In another example, however, it is preferable for MC 160 to forward the SMS message request from Mobile Station 110 without determining a content rating, without comparing the content rating with the subscriber rating, and without determining whether to block or approve the SMS message request based on the comparison. In other words, it is preferable for MC 160 to wait for an SMS message response from the ESME 190 containing a content rating before making a comparison for the following, reasons. This procedure may be described as “response blocking” by the MC. First, waiting for a response allows the request to directly reach the ESME 190 without delay or blocking, and there are some procedural and accounting advantages of allowing ESME 190 to at least receive requests before any blocking occurs. Second, waiting for a response containing a content rating allows MC 160 to shift the task and burden of determining a content rating to either ESME 190 or to Gateway 180. Gateway 180 and ESME 190 are discussed in detail below.
MC 160, in turn, communicates with IT 170 and SMPP Gateway 180.
IT 170 is an Information Technology computer or group of computers which store subscriber features and settings such as a subscriber rating for use in content managing of messages. IT 170 may also serve accounting and billing functions by recording data associated with each transmission, manipulating the data, and forwarding the data to appropriate parties continuously or periodically.
SMPP Gateway 180 is a Short Message Peer-to-Peer (SMPP) gateway used to connect the wireless communication network (such as an Internal Protocol IP network on the left of the Gateway) to another network (such as a public Internet network on the right of the Gateway). SMPP Gateway 180 allows the MC 160 to receive and send messages in IP packet format. The SMPP Gateway 180 is an entity within the wireless network that acts as an intermediary between the wireless service provider network and the external application server network. For example, the SMPP Gateway 180 converts messages in protocol(s) used by ESME applications, e.g. Extensible Markup Language (XML), Hypertext Mail Protocol (HTMP), etc., to and from the SMPP protocol. The SMPP messages ride on IP transport, e.g. between the SMPP Gateway 180 and the MC 160.
In the example, the message format protocol called SMPP version 3.4 is used for the communications between an SMPP Gateway 180 and ESME 190, without conversion, for convenience. SMPP Gateway 180 communicates with ESME 190. SMPP Gateway 180 may have geographically redundant configuration utilizing two gateways at two distinct geographical locations (not shown), wherein a first gateway is able to perform all of the functions of a second gateway if the first gateway fails, and vice versa. This geographical redundancy is good practice for providing highly reliable service, but is not essential for this application.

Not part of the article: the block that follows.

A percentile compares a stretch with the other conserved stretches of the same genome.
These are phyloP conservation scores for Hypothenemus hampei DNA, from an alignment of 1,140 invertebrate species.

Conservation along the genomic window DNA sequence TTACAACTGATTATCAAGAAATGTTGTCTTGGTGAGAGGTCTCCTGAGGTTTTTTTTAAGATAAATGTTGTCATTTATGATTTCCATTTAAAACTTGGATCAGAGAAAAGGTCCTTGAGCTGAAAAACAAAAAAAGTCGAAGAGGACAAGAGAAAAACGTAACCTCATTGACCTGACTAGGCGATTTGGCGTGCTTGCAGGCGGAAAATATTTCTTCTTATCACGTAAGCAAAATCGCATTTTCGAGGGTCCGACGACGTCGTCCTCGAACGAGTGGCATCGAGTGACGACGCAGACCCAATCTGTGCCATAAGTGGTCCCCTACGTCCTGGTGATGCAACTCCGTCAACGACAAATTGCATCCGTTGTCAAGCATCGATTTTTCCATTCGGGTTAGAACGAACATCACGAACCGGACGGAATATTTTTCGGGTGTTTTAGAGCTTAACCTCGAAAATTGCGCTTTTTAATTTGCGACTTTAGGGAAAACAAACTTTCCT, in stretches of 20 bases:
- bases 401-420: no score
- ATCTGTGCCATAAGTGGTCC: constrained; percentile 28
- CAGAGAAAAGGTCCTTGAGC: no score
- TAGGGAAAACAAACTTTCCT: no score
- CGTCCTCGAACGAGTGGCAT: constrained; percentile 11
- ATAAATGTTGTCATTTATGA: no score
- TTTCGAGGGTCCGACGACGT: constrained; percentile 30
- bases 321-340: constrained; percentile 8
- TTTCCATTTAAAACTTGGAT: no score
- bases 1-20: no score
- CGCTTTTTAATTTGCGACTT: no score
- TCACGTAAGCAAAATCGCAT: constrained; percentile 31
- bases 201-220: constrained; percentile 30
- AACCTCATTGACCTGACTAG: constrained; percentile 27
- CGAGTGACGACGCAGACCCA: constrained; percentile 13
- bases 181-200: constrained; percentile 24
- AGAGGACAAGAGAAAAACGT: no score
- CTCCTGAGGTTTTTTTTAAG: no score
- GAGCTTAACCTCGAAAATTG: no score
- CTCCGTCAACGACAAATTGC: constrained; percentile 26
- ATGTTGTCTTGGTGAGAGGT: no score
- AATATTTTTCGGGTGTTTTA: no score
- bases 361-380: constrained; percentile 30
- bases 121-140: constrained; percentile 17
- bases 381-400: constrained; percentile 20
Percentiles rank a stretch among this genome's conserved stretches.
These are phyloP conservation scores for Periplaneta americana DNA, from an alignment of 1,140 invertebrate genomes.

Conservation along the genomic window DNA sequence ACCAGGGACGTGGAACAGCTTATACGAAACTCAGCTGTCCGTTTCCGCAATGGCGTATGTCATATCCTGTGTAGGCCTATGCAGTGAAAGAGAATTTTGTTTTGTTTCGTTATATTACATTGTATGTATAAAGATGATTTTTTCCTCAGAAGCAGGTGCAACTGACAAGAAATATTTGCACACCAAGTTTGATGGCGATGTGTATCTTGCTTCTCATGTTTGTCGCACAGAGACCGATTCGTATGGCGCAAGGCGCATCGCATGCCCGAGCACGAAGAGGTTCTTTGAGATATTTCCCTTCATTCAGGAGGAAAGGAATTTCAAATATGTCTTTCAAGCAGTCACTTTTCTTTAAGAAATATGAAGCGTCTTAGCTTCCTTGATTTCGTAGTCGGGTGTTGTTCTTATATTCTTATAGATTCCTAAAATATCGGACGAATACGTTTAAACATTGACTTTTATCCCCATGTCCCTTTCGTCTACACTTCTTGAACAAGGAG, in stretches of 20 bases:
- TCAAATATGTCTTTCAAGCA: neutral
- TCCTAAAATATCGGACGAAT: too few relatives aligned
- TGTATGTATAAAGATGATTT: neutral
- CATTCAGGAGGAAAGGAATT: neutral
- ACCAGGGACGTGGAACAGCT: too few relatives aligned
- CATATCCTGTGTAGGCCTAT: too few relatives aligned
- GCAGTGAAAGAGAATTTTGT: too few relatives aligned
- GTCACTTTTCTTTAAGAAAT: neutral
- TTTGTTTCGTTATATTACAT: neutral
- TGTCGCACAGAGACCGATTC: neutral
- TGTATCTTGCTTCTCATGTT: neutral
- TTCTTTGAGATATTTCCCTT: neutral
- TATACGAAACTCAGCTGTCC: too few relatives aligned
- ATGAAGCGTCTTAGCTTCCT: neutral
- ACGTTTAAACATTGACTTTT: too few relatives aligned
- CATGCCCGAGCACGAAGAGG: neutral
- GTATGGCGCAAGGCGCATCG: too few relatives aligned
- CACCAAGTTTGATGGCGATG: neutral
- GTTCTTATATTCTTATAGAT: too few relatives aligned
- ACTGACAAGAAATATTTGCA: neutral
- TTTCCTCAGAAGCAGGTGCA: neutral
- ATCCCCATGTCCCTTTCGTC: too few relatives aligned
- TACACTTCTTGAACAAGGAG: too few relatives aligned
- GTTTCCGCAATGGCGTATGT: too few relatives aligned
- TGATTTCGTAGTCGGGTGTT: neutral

ESME 190 is one or more External Short Messaging Entities (ESME) or Value Added Service (VAS) providers. ESME 190, for example, may receive an SMS message from Mobile Station 110 requesting a response such as a “joke of the day,” or basketball scores, or a stock price quote. Alternatively the message may be a vote for a candidate in a television program. Of course, the ESME 190 may offer any of a wide array of other services utilizing the SMS communication with the Mobile Station 110.
ESME 190 may respond to a request by sending an SMS message to Mobile Station 110. The message from ESME 190 may initially include a content rating, and/or a content rating may be added later by SMPP Gateway 180. The content rating added by SMPP Gateway 180 may overwrite the content rating earlier provided by ESME 190. Alternatively, a content rating may be associated with the message by MC 160. It is preferable, although not essential, that ESME 190 and/or SMPP Gateway 180 include at least one content rating with the SMS message response in order to reduce the workload of MC 160.
The content ratings and subscriber ratings may be identical to the six V-Chip ratings used for television: TV-Y (All Children—This program is designed to be appropriate for all children.); or TV-Y7 (Directed to Older Children—This program is designed for children age 7 and above); or TV-G (General Audience—Most parents would find this program suitable for all ages); or TV-PG (Parental Guidance Suggested—This program contains material that parents may find unsuitable for younger children); or TV-14 (Parents Strongly Cautioned—This program contains some material that many parents would find unsuitable for children under 14 years of age); or TV-MA (Mature Audience Only—This program is specifically designed to be viewed by adults and therefore may be unsuitable for children under 17).